24 Hours in DC

“Washington, D.C., with its wide streets, confounding roundabouts, marble statues, Doric columns, and domes, is supposed to feel like ancient Rome (that is, if the streets of ancient Rome were lined with homeless black people, bomb-sniffing dogs, tour buses, and cherry blossoms).” ~ Paul Beatty, The Sellout

I traveled to Washington, DC last week for a case I had been working.  It had the distinction of having reached the highest court in the country.  I had the honor of being invited to watch the oral argument that was to be heard at the Supreme Court of the United States.

I flew in on Tuesday evening.  I woke up on Wednesday morning to soft falling snow.  Washington, DC is funny in that the city becomes paralyzed with a mere few inches of snow (slush, really).  I was afraid that our hearing was going to get postponed as the rest of the city operations were closed, but fortunately, the Supreme Court was tough, and they remained open.

The rest of the city, however, was a ghost town.

My 17:30 flight back to New York was delayed, so I decided to just cancel the flight entirely and book a 15:05 train back home.  It was a good move, and I was home by 19:00.

There really is no place like home.

There Will Be a Fish

“Chance is always powerful. Let your hook be always cast; in the pool where you least expect it, there will be a fish.” ~ Ovid, Heroides

Last year, I made a life-changing decision to try one more time.  One last attempt, I told myself.  I fought with myself for weeks, oscillating back and forth from “should i do it?” to “I will definitely do it!” and I did definitely do it, and looking back, I am glad I did.

It was not easy.  I felt as though I had to swallow every last shred of pride and dignity that I had left, and I had to stop my mind from going back to those dark years of my life with him, but I somehow managed to pick up the phone, dial his number, let it ring, hear him answer, and simply talk to him.

The first few minutes were awkward, strained even.  But I was determined.  I had to let him understand that I was not reaching out to him for any other reason other than to try to bridge the years and the distance and the time lost between my daughter and her father.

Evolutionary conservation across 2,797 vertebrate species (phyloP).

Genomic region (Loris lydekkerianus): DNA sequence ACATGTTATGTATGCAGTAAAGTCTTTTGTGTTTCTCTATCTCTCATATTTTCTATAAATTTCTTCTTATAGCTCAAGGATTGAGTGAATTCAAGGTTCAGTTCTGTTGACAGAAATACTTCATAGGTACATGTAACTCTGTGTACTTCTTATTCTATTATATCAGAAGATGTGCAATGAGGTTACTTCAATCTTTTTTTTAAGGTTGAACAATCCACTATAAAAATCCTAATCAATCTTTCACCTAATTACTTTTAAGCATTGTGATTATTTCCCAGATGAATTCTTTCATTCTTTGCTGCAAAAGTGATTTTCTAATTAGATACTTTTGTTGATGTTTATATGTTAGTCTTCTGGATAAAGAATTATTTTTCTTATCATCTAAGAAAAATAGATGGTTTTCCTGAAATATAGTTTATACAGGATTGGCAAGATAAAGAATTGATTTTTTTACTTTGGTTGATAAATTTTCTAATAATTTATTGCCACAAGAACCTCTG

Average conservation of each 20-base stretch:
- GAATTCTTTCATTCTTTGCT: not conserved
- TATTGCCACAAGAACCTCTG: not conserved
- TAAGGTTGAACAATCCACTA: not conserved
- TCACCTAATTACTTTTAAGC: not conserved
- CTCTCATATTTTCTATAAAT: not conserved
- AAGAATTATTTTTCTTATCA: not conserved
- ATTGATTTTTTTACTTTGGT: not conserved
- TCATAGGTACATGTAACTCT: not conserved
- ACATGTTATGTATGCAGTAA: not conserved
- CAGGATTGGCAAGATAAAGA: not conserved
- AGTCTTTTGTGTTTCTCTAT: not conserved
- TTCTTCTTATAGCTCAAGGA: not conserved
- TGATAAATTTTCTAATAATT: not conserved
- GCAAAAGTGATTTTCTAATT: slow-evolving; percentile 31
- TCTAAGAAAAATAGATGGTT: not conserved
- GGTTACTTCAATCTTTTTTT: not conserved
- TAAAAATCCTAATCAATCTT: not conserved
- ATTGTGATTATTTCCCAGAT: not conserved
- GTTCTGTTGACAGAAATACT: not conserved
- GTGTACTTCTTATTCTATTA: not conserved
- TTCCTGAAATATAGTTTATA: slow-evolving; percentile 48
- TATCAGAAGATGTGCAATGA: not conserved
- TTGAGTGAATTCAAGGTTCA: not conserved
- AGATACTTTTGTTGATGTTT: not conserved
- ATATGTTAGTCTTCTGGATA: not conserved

He did not believe me at first.  Too much time had passed, he said, and he didn’t see the sense of it all.  Deep down I felt that he was scared.  Scared to make the effort, scared to feel the fatherly feelings towards his daughter, only to find her rejecting him in the same way he had rejected her all these years.

I begged him to try.  Not for me, but for her.  Because no matter how we felt for one another, she was innocent.  And she deserved to meet him at least one time in her life.

I told G that I had contacted her father.  She immediately wrapped her arms around herself and her body stiffened.  I felt her bracing herself as I summarized my phone call with him, and told her of our plan to meet.  She was silent.  She looked apprehensive.  After a few seconds, she said, “Ok.”

She met her father for the first time on a cold night last January.  It was anti-climactic in every way.  There was no big crying reunion scene between father and daughter.  Instead, it was an awkward and tense evening that left all of us emotionally drained.

If one were to ask me that night how I would envision the next year to be between us, I never would have imagined the situation that it is now.

Now, one year later, after many rough months of ironing out of differences and building trust, she divides her time between her father and me.  Sometimes she is with him (and his new wife and her son), and other times she is with me.  While he and I will never be friends, we get along better now than ever before.  It is a relationship born out of the mutual love we have for our daughter, and while far from perfect, it is better than I had even hoped.

I am proud of myself for giving him one more chance, even though I felt at the time that he never deserved it.  But G deserved it.  And I’m glad that I fought for her chance.